Monday, December 19, 2011

Summoner's Quest by 4x4 Game Studio

First of all I'd like to introduce the team I was a part of during the making of Summoner's Quest. 4x4 Game Studio was one of 4 teams formed in December for Design Project I at Full Sail University. My teammates were Russell Currer, Joseph Madden, Daniel Rodebaugh. Before getting to the game, I want to talk about the history of the design of the game, which is still in beta right now.

The game started off with us listing off certain aspects of games we liked, which were Tabletop RPGs, TCGs, and Console-style RPGs. We thought of making a game that took a typical board game concept, and added in aspects of more complicated systems to allow the game to be accessible and fun for a novice, while allowing for the expansion of concepts into more complicated games, such as Magic: The Gathering and Dungeons & Dragons.

The other thing we wanted was to make sure the game would end. One of the biggest issues with games such as Monopoly is that it takes entirely too long (3+ hours) while we wanted a game that could end as early as an hour in. We knew that the game would still take time, but there was no reason to let it take forever. We wanted players to not only fight each other, but to be fighting for a goal within the game as well.

At first we had the game require the destruction of 4 bosses. The meant that we would have to complicate the combat rules, which we wanted to keep simple. So we then took the game to another place, which would be to have the players use Mana to unlock these temples, which would then have a way of allowing them to win the game. We still couldn't quite get it to work, because it negated the other aspect of the game: combat and summoning.

We focused on thinking of a way to make the game about combat only, but we ran into the issue of players dropping from the game, and having to wait until the end before they could play again. We did not want people to just be sitting there. Instead we wanted the point where the game starts to end, to be a point where the game finishes quickly thereafter.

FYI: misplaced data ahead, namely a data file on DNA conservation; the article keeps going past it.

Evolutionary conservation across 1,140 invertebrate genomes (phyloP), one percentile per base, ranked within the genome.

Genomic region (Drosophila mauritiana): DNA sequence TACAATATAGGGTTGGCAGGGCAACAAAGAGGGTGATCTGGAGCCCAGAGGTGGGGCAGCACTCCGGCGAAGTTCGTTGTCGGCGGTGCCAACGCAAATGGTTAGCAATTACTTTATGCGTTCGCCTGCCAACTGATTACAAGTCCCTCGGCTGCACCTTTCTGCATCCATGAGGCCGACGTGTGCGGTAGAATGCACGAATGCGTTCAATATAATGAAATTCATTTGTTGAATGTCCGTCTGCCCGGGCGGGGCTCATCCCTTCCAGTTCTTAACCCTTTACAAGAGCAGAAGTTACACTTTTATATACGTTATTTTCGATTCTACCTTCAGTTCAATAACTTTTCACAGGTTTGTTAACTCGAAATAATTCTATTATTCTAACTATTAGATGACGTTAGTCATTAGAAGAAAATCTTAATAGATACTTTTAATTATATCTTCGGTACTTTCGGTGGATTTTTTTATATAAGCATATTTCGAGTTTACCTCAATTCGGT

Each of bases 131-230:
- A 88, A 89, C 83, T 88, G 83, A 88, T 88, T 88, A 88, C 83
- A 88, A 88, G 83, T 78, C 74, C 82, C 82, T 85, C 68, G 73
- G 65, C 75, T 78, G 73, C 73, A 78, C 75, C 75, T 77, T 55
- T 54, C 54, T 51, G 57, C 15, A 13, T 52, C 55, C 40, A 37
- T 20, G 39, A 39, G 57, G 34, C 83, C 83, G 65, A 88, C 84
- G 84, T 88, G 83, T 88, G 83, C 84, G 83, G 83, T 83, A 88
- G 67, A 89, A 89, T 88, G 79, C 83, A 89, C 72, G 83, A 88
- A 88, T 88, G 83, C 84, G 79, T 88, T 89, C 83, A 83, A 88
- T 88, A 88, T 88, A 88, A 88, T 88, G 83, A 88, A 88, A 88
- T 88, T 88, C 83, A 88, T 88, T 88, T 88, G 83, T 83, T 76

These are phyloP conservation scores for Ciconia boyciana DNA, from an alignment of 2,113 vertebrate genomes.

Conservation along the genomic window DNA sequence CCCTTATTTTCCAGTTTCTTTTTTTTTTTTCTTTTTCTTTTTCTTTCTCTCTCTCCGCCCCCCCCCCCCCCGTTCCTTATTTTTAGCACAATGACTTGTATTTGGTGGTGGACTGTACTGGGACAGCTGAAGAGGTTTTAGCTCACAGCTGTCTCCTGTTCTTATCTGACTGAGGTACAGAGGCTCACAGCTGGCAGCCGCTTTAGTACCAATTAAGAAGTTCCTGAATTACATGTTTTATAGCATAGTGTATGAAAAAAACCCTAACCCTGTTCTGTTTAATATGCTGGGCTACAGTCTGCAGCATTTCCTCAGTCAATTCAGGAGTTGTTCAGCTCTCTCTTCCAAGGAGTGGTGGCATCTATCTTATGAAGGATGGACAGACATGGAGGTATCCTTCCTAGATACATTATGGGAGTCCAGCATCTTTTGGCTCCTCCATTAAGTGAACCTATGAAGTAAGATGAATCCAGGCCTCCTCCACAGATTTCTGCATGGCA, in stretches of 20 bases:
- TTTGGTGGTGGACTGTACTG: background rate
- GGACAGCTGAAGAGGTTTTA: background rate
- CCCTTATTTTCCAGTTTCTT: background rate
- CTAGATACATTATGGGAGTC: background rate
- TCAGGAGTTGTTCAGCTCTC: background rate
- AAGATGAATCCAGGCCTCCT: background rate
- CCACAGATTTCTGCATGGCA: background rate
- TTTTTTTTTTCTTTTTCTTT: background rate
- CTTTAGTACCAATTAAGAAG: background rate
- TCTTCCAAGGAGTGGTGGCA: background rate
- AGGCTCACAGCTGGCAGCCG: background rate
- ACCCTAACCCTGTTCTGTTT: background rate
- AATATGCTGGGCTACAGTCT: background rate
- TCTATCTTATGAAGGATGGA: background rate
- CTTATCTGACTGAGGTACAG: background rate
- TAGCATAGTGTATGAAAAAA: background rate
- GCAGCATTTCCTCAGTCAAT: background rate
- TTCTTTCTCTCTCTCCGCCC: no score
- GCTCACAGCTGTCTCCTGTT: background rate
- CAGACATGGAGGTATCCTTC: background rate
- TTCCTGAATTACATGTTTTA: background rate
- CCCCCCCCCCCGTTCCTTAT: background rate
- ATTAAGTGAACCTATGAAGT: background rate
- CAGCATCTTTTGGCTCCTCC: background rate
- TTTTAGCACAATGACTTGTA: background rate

We went back to the Mana Temple, and changed them into a gate that would allow access to the center of the board. The game at this point becomes a king of the hill game, where the winner stays in the middle for 3 rounds. The benefits of this is that it gets the game focuses on one point, forces combat and gets the game to a point of finishing rather quickly.

The change of the cards as well, as we started balancing the combat so that the summoner tokens were powerful yet dangerous to use in combat, while allowing summoned creatures to be useful and have a purpose for being summoned. Summoning monsters requires mana, which in turn is also needed to unlock the Mana Gate. Though a game can be played without going into a Mana Gate, it is the least optimal path towards winning the match.

Within the first incarnation of the game, we had 3 types of spaces a Summoner could land on: Focus Points (where they can draw a card), Teleport Points (to move them across the board faster) and Mana Temples (which reduces the cost of certain cards). When we finally decided to add the Mana Gates, we eventually connected them to the Mana Temples, since it made more sense to do so.

One of the last things we added to the game, was the concept of making the summons to relate to folklore from around the world. We focused on 4 folklore/myth sources: Nordic, Japanese/Modern, Greek and Amazonian/Brazillian.

The board's basic properties have remained the same for most of the design of the game, 8 spaces per section (6 focus points, a teleport point and a Mana Temple). We were using generic tokens for most of the game, at least until we decided on the theme of the game, at which point we created specific summoner tokens.

There are certain aspects of the game I'd still like to develop further, such as the combat (especially the combat). Though that could be brainstormed and thought of later. The following is straight from our Game Design Document:

Game Components
  • Game board with 32 spaces and 13 spaces in the center.
  • 4 Summoner tokens
  • Monster Damage Counters (20 White Counters)
  • 40 Summon, 20 Spell, 20 Equip, and 20 Trap cards
  • Life Counters (40 Red Counters, 10 for each player)
  • Mana Counters (48 Blue Counters, 6 for each player at start and a pool to add from)


The objective of the game is to become the most powerful summoner. Each player tries to destroy all other players and their minions, with the ultimate goal of trying to become powerful enough to enter the Halls of Myth and attain unlimited power. Victory is achieved by either being the last summoner standing or by entering the Chamber of Victory and remaining their for three consecutive turns.

Each player rolls a six sided die (d6). The player with the highest roll goes first, the player with the second highest roll goes second and so forth. If two or more players tie, they roll to break the tie amongst them, while still remaining within the same turn as they originally rolled. Each player chooses a starting space at one of the Mana Temples and places their summoner token on there. Each player gets 10 life stones and 6 mana stones. Play starts when the first player rolls two six-sided dice (2d6) and moves that number of spaces.